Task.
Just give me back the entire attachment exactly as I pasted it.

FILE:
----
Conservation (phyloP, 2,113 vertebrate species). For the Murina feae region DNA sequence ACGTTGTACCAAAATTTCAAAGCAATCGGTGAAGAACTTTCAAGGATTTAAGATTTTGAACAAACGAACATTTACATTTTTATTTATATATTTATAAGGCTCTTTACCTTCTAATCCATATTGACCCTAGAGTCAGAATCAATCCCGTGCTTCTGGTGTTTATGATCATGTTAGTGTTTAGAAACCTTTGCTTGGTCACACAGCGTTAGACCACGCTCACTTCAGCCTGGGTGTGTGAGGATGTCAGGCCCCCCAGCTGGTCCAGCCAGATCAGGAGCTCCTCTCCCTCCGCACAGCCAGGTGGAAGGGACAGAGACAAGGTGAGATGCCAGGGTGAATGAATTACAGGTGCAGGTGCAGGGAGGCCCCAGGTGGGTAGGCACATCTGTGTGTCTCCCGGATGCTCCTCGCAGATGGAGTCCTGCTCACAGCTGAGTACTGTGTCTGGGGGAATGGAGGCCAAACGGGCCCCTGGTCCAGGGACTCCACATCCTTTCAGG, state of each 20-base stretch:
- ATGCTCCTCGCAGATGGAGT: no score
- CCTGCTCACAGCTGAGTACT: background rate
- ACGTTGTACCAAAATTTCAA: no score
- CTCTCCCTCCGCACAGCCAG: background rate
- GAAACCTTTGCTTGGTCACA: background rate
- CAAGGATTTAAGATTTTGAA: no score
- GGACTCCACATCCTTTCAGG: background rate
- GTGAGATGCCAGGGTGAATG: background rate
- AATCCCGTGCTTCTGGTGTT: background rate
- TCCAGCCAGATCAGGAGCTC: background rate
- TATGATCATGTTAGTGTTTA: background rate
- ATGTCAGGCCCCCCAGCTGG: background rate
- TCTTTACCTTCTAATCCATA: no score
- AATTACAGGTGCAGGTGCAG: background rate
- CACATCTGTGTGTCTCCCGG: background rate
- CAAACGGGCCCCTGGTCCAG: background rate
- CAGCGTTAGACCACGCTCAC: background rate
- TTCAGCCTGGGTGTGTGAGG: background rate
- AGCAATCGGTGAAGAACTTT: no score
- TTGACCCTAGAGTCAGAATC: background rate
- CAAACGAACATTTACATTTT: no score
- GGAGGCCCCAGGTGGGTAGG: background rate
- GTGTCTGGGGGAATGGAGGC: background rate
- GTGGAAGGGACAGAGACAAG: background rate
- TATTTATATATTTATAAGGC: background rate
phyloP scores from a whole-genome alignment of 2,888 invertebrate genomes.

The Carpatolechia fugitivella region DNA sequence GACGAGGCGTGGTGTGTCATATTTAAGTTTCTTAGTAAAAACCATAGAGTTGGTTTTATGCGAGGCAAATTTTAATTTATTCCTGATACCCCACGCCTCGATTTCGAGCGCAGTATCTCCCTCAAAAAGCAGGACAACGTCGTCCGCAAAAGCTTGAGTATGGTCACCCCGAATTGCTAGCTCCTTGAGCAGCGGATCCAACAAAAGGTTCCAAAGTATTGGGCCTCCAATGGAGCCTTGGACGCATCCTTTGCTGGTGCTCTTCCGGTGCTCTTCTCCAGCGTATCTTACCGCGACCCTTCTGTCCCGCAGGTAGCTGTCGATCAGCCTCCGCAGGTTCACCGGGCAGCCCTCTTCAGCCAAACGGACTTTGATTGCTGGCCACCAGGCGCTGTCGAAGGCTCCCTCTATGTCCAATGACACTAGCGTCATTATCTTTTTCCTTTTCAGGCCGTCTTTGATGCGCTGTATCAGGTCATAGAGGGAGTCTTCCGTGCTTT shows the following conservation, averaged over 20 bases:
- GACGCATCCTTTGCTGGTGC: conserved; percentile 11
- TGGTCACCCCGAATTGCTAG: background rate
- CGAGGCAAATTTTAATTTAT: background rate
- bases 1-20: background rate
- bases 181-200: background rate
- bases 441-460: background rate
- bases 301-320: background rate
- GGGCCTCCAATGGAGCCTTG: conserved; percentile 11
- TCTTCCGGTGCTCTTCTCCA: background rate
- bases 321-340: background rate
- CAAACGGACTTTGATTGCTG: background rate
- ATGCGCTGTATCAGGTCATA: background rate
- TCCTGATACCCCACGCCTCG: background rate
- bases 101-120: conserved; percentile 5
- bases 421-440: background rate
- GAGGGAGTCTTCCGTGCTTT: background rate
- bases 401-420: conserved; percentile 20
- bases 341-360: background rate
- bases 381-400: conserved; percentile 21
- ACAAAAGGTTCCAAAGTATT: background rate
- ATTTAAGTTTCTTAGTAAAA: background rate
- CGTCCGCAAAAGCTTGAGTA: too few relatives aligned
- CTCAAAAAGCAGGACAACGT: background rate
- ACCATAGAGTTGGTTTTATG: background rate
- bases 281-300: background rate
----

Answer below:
Conservation (phyloP, 2,113 vertebrate species). For the Murina feae region DNA sequence ACGTTGTACCAAAATTTCAAAGCAATCGGTGAAGAACTTTCAAGGATTTAAGATTTTGAACAAACGAACATTTACATTTTTATTTATATATTTATAAGGCTCTTTACCTTCTAATCCATATTGACCCTAGAGTCAGAATCAATCCCGTGCTTCTGGTGTTTATGATCATGTTAGTGTTTAGAAACCTTTGCTTGGTCACACAGCGTTAGACCACGCTCACTTCAGCCTGGGTGTGTGAGGATGTCAGGCCCCCCAGCTGGTCCAGCCAGATCAGGAGCTCCTCTCCCTCCGCACAGCCAGGTGGAAGGGACAGAGACAAGGTGAGATGCCAGGGTGAATGAATTACAGGTGCAGGTGCAGGGAGGCCCCAGGTGGGTAGGCACATCTGTGTGTCTCCCGGATGCTCCTCGCAGATGGAGTCCTGCTCACAGCTGAGTACTGTGTCTGGGGGAATGGAGGCCAAACGGGCCCCTGGTCCAGGGACTCCACATCCTTTCAGG, state of each 20-base stretch:
- ATGCTCCTCGCAGATGGAGT: no score
- CCTGCTCACAGCTGAGTACT: background rate
- ACGTTGTACCAAAATTTCAA: no score
- CTCTCCCTCCGCACAGCCAG: background rate
- GAAACCTTTGCTTGGTCACA: background rate
- CAAGGATTTAAGATTTTGAA: no score
- GGACTCCACATCCTTTCAGG: background rate
- GTGAGATGCCAGGGTGAATG: background rate
- AATCCCGTGCTTCTGGTGTT: background rate
- TCCAGCCAGATCAGGAGCTC: background rate
- TATGATCATGTTAGTGTTTA: background rate
- ATGTCAGGCCCCCCAGCTGG: background rate
- TCTTTACCTTCTAATCCATA: no score
- AATTACAGGTGCAGGTGCAG: background rate
- CACATCTGTGTGTCTCCCGG: background rate
- CAAACGGGCCCCTGGTCCAG: background rate
- CAGCGTTAGACCACGCTCAC: background rate
- TTCAGCCTGGGTGTGTGAGG: background rate
- AGCAATCGGTGAAGAACTTT: no score
- TTGACCCTAGAGTCAGAATC: background rate
- CAAACGAACATTTACATTTT: no score
- GGAGGCCCCAGGTGGGTAGG: background rate
- GTGTCTGGGGGAATGGAGGC: background rate
- GTGGAAGGGACAGAGACAAG: background rate
- TATTTATATATTTATAAGGC: background rate
phyloP scores from a whole-genome alignment of 2,888 invertebrate genomes.

The Carpatolechia fugitivella region DNA sequence GACGAGGCGTGGTGTGTCATATTTAAGTTTCTTAGTAAAAACCATAGAGTTGGTTTTATGCGAGGCAAATTTTAATTTATTCCTGATACCCCACGCCTCGATTTCGAGCGCAGTATCTCCCTCAAAAAGCAGGACAACGTCGTCCGCAAAAGCTTGAGTATGGTCACCCCGAATTGCTAGCTCCTTGAGCAGCGGATCCAACAAAAGGTTCCAAAGTATTGGGCCTCCAATGGAGCCTTGGACGCATCCTTTGCTGGTGCTCTTCCGGTGCTCTTCTCCAGCGTATCTTACCGCGACCCTTCTGTCCCGCAGGTAGCTGTCGATCAGCCTCCGCAGGTTCACCGGGCAGCCCTCTTCAGCCAAACGGACTTTGATTGCTGGCCACCAGGCGCTGTCGAAGGCTCCCTCTATGTCCAATGACACTAGCGTCATTATCTTTTTCCTTTTCAGGCCGTCTTTGATGCGCTGTATCAGGTCATAGAGGGAGTCTTCCGTGCTTT shows the following conservation, averaged over 20 bases:
- GACGCATCCTTTGCTGGTGC: conserved; percentile 11
- TGGTCACCCCGAATTGCTAG: background rate
- CGAGGCAAATTTTAATTTAT: background rate
- bases 1-20: background rate
- bases 181-200: background rate
- bases 441-460: background rate
- bases 301-320: background rate
- GGGCCTCCAATGGAGCCTTG: conserved; percentile 11
- TCTTCCGGTGCTCTTCTCCA: background rate
- bases 321-340: background rate
- CAAACGGACTTTGATTGCTG: background rate
- ATGCGCTGTATCAGGTCATA: background rate
- TCCTGATACCCCACGCCTCG: background rate
- bases 101-120: conserved; percentile 5
- bases 421-440: background rate
- GAGGGAGTCTTCCGTGCTTT: background rate
- bases 401-420: conserved; percentile 20
- bases 341-360: background rate
- bases 381-400: conserved; percentile 21
- ACAAAAGGTTCCAAAGTATT: background rate
- ATTTAAGTTTCTTAGTAAAA: background rate
- CGTCCGCAAAAGCTTGAGTA: too few relatives aligned
- CTCAAAAAGCAGGACAACGT: background rate
- ACCATAGAGTTGGTTTTATG: background rate
- bases 281-300: background rate